If you do visit don’t miss the Palace of the Grand Master, which features mosaics dating back to ancient times. Once the site of an epic battle of East versus West, staring leisurely out to sea from the battlements is now the order of the day.
7. Captain Corelli’s Mandolin
A timeless exploration of love and death set in the Second World War, Captain Corelli’s Mandolin, and the blockbuster film of the same name showcases some of the very best of Greece. The movie made the stunning and leafy island of Cephalonia famous, and the book is an absolute must beach-read if you head to Greece.
8. The Acropolis
The Acropolis in Athens is a global icon, topped with the world’s most famous temple – the Parthenon. Once used as a gunpowder store, and accidentally blown up during a siege in the 17th century, the enormous 45-foot high temple is still being pieced back together. Today it is almost fully repaired and it is truly a sight to behold.
The staircase up to the Parthenon is so well preserved and so grand, that it makes for a truly surreal pilgrimage following in the footsteps of the ancient Greek worshippers to the temple of Athena. In addition to the Parthenon, there are a number of other smaller temples dotting the grounds, as well as the legendary, though probably not original, sacred olive tree. The leafy slopes are home to several beautiful theaters, which make for welcome rest spots, and the almost intact theater – the Odeon of Herodes Atticus – is still used today for plays and operas.
9. Plate Smashing
Attending a Greek party or wedding can be a bit of a shock for visitors who aren’t used to the raucous way in which the Greeks celebrate. The Greeks have a love of life that is infectious, and unlike their European neighbours to the North — they are loud about it! Throwing plates and glasses against the floor and walls is a traditional way of celebrating. If you get the chance to do it, it is a lot of fun and very therapeutic. Don’t forget to shout opa!
Picking between picturesque Greek islands is hard (first world problems), but if you are narrowing down places to a greatest hits list, Delos is unique. It is impossible to stay on the island overnight, but you can get to it from its stunningly beautiful sister island, Mykonos. The entire area is one big preserved ancient site, set up as a museum. Legend has it that Artemis and Apollo were born here, and it subsequently became a very important sanctuary to the Gods. Known for its colonnades, mosaics and army of stray kittens, Delos is great way to step into Europe’s ancient past.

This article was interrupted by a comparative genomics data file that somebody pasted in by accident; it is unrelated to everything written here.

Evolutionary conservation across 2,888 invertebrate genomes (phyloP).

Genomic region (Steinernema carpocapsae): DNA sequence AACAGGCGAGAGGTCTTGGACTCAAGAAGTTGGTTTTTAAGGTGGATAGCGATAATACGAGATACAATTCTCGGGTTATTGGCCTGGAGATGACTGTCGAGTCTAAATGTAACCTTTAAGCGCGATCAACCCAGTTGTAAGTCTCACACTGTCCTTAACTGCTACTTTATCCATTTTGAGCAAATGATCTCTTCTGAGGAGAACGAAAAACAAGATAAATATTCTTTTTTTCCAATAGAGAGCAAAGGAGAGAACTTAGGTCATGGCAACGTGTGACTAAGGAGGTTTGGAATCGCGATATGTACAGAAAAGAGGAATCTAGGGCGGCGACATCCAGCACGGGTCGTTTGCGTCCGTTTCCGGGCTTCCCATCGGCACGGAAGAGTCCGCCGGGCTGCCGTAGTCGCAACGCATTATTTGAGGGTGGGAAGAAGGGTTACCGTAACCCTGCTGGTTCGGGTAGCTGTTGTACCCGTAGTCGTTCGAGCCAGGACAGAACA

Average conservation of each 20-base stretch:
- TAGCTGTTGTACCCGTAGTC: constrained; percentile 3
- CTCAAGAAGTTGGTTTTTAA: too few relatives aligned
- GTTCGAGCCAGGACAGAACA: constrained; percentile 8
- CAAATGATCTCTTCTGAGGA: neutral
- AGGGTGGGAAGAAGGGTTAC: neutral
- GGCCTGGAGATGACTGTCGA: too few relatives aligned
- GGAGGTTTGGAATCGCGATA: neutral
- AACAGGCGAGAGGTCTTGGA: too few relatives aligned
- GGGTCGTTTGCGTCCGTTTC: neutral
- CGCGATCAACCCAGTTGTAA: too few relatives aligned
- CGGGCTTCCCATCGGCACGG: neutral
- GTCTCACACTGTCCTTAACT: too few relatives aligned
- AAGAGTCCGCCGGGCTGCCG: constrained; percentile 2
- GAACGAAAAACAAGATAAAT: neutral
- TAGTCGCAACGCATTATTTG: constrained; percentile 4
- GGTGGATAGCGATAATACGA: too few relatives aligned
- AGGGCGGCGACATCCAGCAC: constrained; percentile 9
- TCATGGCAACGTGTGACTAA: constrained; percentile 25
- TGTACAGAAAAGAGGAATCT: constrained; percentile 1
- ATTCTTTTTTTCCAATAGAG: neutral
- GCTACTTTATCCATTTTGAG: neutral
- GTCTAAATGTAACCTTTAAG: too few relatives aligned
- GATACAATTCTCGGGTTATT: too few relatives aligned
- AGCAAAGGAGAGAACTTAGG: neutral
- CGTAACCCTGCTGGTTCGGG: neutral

It’s creamy, it’s sweet, it’s made of pastry, it’s Greece’s world-famous dessert. Frequently served for breakfast, this custard-filled, heart-attack inducing slice of heaven is best enjoyed with a morning coffee. Born in Thessaloniki but served all over Greece, a number of variations on this traditional sweet treat have sprung up in cafes and restaurants across the country, and savory versions are sometimes stuffed with meat or spinach.
12. Myths and Legends
Greece is known for its wealth of legends and every island in Greece has its own stories, adding heaps of atmosphere wherever you go. Many of Greece’s best legends feature its wily and disreputable cadre of Gods and Goddesses who meddle in the lives of mortals, and bicker over their tumultuous love affairs. The landscape is alive with myth here, from towering Mount Olympus in Northern Greece, to the tiny island of Ithaca home to the silver-tongued Odysseus, to the crystal blue Acheron river, the river to the underworld.
13. Lemnos Desert
If you wander inland near the village of Katalakkos on the island of Lemnos you might feel as if you’ve stumbled into the Sahara. Known for its sandy desert with its beautiful bright orange hues, here you can experience all the beauty of the rolling dunes — and all the joy of rolling down them at speed. Lemnos itself is seriously underrated and is one of the less touristy islands. It was once reputedly ruled by the race of fearsome Amazonian warrior women, although nowadays it is better known for its flamingos. Come here to sandboard in one of Europe’s only deserts.
14. The Olympic Games
The Greeks venerated the human body in their art and sculpture and were particularly fond of their muscular and athletic heroes. As a consequence, many ancient Greeks spent most of their down time in the gym or playing sports, and so it was that the Olympic games was born.
It must have been a pretty exciting spectacle, especially given almost all the events were performed naked. The Greeks showed some incredible prowess in their chosen events, and the Olympic swimming record set in 152 BC was only beaten by Michael Phelps in 2016! Sports enthusiasts can still visit the site of ancient Olympia today, bits of which are still standing, along with the excellent sporting museum.